Pro Se Stockbroker Wins $435,000 Award In Defamation And Termination Case

June 30, 2016

A former registered representative seeks about $600,000 in damages from his former employer amid allegations of defamation and wrongful termination. It's a familiar refrain; however, that familiarity makes nothing less painful for any former employee.  The disgruntled rep girded for battle and represented himself. That whole pro se thing is often a prescription for disaster but no so this time around. The Claimant walks away with his pockets filled with cash and an expungement of his record.

Case In Point

In a Financial Industry Regulatory Authority ("FINRA") Arbitration Statement of Claim filed in March 2015 and as amended thereafter, associated person Claimant Garrity, representing himself pro se, asserted causes of action in "defamation; misconduct; malicious intention; and wrongful termination" in connection with his former employment with Respondent SteelPoint Securities. Ultimately, Claimant Garrity sought $198,390.00 in compensatory damages; $396,780.00 in punitive damages, interest and an expungement of allegedly defamatory language from Uniform Termination Notice for Securities Industry Registration ("Form U5"). In the Matter of the FINRA Arbitration Between Thomas P. Garrity, Claimant, vs. Mario Moretto. SteelPoint Securities, LLC, and Christopher R. Van SteIle, Respondents (FINRA Arbitration 15-00551, June 17, 2016).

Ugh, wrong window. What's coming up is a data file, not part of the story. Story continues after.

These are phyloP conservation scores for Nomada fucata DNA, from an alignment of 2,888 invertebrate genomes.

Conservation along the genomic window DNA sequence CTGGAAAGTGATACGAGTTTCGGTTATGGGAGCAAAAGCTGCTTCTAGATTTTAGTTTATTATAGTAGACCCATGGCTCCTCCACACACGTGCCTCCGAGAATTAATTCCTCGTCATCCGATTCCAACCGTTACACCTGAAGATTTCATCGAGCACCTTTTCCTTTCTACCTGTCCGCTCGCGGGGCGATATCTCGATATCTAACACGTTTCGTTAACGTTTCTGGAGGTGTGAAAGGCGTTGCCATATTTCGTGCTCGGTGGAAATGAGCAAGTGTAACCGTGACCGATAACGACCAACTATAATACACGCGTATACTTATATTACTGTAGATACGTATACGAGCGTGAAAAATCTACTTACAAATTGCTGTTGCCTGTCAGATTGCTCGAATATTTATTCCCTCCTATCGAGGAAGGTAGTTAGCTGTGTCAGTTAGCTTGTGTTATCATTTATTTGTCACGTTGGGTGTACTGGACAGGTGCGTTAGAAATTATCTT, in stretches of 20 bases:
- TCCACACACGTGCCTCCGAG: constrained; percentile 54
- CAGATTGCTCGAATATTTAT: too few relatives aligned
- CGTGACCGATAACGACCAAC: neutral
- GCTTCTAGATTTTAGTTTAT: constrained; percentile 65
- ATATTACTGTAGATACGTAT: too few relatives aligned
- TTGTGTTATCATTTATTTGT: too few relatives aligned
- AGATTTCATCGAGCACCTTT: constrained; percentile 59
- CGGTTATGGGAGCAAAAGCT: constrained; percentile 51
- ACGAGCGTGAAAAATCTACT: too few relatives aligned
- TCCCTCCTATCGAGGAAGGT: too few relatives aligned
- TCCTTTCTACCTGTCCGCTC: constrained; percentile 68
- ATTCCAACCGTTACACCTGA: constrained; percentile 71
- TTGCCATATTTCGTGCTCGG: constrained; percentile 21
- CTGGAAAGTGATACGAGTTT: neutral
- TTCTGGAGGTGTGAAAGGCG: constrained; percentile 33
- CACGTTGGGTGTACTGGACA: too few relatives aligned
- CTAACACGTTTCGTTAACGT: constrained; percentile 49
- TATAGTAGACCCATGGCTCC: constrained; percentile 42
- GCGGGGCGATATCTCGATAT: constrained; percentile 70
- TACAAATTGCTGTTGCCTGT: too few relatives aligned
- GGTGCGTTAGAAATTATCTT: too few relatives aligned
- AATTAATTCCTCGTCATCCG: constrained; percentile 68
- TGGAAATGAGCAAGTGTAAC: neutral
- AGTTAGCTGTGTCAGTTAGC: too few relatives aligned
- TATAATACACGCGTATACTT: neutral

Respondents Moretto, SteelPoint, and Van Stelle generally denied the allegations and asserted various affirmative defenses.


The FINRA Arbitration Panel found Respondents jointly and severally to and ordered them to pay to Claimant $434,845.50 in compensatory damages  plus 10% per annum interest until paid in full.

Having found certain cited language on Garrity's Form U5 to be defamatory, the FINRA Arbitration Panel recommended that the Section 3 "Termination Explanation" filed by SteelPoint on January 2, 2013, be deleted and replaced with:

SteelPoint Securities, LLC was winding up its business; and broker rejected change of status from branch office to in-house broker.

The Panel declined to change the "Reason for Termination" but did recommend the revision of the Form U5 to the extent that the "Yes" answers to questions 7B and 7(F)(1) be changed to "No." In order to conform the recommended expungement, the Panel further recommended that the accompanying Internal Review Disclosure Reporting Page and Termination Disclosure Reporting Page be deleted.

SIDE BAR: The applicable Questions on the Form U5:

Note: A "Yes" response will terminate ALL registrations with all SROs and all jurisdictions.

Reason For Termination:
[]Discharged  []Other  []Permitted to Resign  []Deceased  []Voluntary

Termination Explanation:
If the Reason for Termination entered above is Permitted to Resign, Discharged or Other, provide an explanation below:
If amending the Reason for Termination and/or termination explanation, provide an explanation below:

. . .

Internal Review Disclosure